6 regenerated glycol enters top tray of absorber (contactor), absorbs H2O in gas as flows down and gas goes up. Water rich glycol passes thru reflux condenser, soluble gas is flashed in flash tank, glycol/H2O heated in rich/lean HE, sent to regeneration unit where heated at atm P to drive off water PROBLEM – aromatics very soluble and can be significant absorption based on eqm constants (K) = y aro /x aro 10-30% of BTEX in gas can be absorbed higher the P and lower T  increased absorption aromatic absorption is f(circulation rate)  higher the rate the higher the absorption but independent of # of contactors therefore to minimize absorption must minimize circ rate and increase size of tower (decrease P) from GPSA Handbooks

7 Enhanced glycol concentration processes – standard designs limited to 98.6% TEG purity by reboiler op T (204 C at atm P) number processes increase purity by reducing the PP H2O in vapour space of reboiler so get higher [glycol] at same T e.g. DRIZO, COLDFINGER, PROGLY from GPSA Handbooks

8 general considerations for glycol units  if inhibitor present 40-60% absorbed in glycol which increases duty on reboiler and added volume load  glycol losses – mechanical carryover from contactor (13 L/10 6 Sm 3 ), vapours from contactor/regenerator, foaming in absorber/regen, low P and high T (40 L/10 6 Sm 3 ), losses glycol of gas w/ CO 2 is higher than n.gas at P>6200 kPa  becomes corrosive w/ prolonged exposure to O 2  @ high T (>200C)  decomposition  low pH  decomposition

9 ii.Solid Dehys comprise of 2 or more towers (one on, one off) - more expensive than glycol units therefore used when:  high H2S  lower dew pt regs  simultaneous control of H2O and HC dew pt  O2 containing gases  where CH3OH not favoured  both dry/sweeten NGL from Norwegian University of Science and Technology (NTNU)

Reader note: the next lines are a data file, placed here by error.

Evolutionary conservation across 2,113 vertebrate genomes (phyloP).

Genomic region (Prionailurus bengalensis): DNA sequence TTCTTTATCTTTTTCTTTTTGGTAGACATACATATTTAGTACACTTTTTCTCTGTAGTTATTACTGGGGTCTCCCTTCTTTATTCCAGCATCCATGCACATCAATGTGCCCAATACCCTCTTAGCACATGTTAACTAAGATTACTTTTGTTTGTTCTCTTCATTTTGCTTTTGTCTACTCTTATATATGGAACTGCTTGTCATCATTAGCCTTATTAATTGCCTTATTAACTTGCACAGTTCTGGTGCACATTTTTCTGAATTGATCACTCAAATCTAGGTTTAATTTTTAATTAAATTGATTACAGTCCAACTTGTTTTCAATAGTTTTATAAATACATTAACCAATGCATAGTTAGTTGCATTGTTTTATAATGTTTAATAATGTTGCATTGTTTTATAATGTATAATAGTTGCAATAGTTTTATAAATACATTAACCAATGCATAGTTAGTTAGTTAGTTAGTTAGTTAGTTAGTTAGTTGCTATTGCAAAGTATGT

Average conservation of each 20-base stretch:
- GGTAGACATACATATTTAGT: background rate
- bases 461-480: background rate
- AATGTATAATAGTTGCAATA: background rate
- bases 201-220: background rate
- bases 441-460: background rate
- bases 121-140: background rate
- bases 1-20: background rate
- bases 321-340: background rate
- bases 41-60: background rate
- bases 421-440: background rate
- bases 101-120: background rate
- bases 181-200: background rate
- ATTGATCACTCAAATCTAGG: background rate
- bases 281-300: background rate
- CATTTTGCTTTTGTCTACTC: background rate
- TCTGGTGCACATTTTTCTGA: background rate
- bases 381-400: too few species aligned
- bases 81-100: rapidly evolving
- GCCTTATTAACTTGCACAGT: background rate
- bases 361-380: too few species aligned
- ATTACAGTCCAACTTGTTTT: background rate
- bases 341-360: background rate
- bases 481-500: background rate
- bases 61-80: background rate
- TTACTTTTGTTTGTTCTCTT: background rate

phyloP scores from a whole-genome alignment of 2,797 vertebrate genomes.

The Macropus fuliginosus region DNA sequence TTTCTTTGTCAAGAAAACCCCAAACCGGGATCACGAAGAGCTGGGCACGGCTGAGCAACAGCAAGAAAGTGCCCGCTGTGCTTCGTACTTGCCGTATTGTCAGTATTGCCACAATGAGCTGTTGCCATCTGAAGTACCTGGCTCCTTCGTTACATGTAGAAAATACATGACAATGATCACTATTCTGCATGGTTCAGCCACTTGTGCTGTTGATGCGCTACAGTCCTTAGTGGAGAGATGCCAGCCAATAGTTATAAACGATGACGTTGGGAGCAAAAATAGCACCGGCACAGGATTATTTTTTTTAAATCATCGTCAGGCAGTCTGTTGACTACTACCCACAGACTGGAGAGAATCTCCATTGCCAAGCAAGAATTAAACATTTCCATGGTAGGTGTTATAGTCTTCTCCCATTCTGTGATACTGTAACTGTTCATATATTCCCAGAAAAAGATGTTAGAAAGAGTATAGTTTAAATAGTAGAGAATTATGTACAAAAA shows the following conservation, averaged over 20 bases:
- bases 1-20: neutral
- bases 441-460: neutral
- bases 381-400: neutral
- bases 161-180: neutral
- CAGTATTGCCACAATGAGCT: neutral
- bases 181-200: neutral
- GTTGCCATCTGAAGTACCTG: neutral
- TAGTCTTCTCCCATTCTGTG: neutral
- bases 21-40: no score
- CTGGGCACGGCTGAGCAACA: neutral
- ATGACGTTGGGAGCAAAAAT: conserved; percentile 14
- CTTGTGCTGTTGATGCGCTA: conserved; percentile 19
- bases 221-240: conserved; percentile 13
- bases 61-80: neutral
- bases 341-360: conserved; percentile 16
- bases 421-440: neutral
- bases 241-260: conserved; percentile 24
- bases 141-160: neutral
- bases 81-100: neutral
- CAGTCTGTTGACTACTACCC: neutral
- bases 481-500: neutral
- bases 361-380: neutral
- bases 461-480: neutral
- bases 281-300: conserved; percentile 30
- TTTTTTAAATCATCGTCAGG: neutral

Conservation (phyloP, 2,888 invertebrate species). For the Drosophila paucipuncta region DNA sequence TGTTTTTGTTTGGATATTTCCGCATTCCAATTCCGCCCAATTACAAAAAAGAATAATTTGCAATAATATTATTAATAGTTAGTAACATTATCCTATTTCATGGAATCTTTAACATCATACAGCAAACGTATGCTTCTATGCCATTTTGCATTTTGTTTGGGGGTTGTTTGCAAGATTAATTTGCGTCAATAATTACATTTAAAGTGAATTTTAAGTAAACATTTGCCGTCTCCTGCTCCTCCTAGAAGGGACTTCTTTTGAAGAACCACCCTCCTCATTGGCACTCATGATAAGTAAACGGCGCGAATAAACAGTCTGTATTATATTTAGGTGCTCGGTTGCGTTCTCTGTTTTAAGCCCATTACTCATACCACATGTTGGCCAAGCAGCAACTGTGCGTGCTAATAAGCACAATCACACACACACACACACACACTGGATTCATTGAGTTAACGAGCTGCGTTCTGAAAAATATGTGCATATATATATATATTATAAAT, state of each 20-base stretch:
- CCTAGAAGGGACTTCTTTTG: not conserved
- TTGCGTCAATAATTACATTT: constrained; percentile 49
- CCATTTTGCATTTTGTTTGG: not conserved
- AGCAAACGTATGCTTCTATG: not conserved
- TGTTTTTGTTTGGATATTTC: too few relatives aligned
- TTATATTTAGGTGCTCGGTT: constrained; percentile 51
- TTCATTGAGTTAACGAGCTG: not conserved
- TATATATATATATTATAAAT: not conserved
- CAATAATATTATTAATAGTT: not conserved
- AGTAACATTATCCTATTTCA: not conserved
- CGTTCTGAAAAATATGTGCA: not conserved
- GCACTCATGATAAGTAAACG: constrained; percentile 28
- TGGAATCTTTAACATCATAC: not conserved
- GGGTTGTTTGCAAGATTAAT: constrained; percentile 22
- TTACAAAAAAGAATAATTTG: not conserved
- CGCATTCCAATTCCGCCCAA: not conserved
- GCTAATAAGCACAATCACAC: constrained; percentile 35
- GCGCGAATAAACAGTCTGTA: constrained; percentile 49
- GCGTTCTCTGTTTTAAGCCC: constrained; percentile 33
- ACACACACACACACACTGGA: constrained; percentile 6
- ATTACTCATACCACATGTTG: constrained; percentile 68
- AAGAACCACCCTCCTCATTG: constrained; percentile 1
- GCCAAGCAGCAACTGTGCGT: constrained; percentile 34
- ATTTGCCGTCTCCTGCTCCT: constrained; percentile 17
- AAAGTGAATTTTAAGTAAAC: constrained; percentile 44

10 3 types 1.gels – alumina or silica gels (SiO2)  v and l dehydrated and HC recovered for natural gas (iC5+)  hydrocarbon recovery units (HRU), outlet dew pts ~-60C 2.Alumina – hydrated form Al2O3 (alumina oxide), TDP~-70C, less heat required than mol sieve and T regnerator lower 3.molecular sieve – aluminosilicates, high H2O capacity and produces lowest T DP ~-100C, can sweeten and dry gases and liquids (fig 20- 69) H2O capacity less dependent on ambient T and relative humidity expensive commonly used ahead NGL plants to recover C2 from GPSA Handbooks

11 iii.Membranes separate gas from H 2 O, CO 2, HC according to permeability where dissolve/diffuse through membrane driving force is differential PP across membrane CO 2 /H 2 O permeate thru membrane  permeate at reduced P while nonpermeate @ P slightly<P feed C1+ in permeate f(∆P, SA membrane), 5-10% carryover only applicable to plants use low P natural gas fuels

12 e)Dehydration of Liquid Phase HC typically amount of water in HC l is low, even at saturation (Fig 20-2) i.gas stripper counter current stripper w/ dry gas, used offshore, trayed contactor and stripper low cost, simple need dry n.gas stream, waste stream of VHC from condensate ii.solid desiccant activated alumina, T dp ~-70C, absorbs heavy HC CaCl2 – brine has neg effect MS too expensive for H2O removal iii.distillation fractionation columns for use in dehy of NGLs higher energy requirements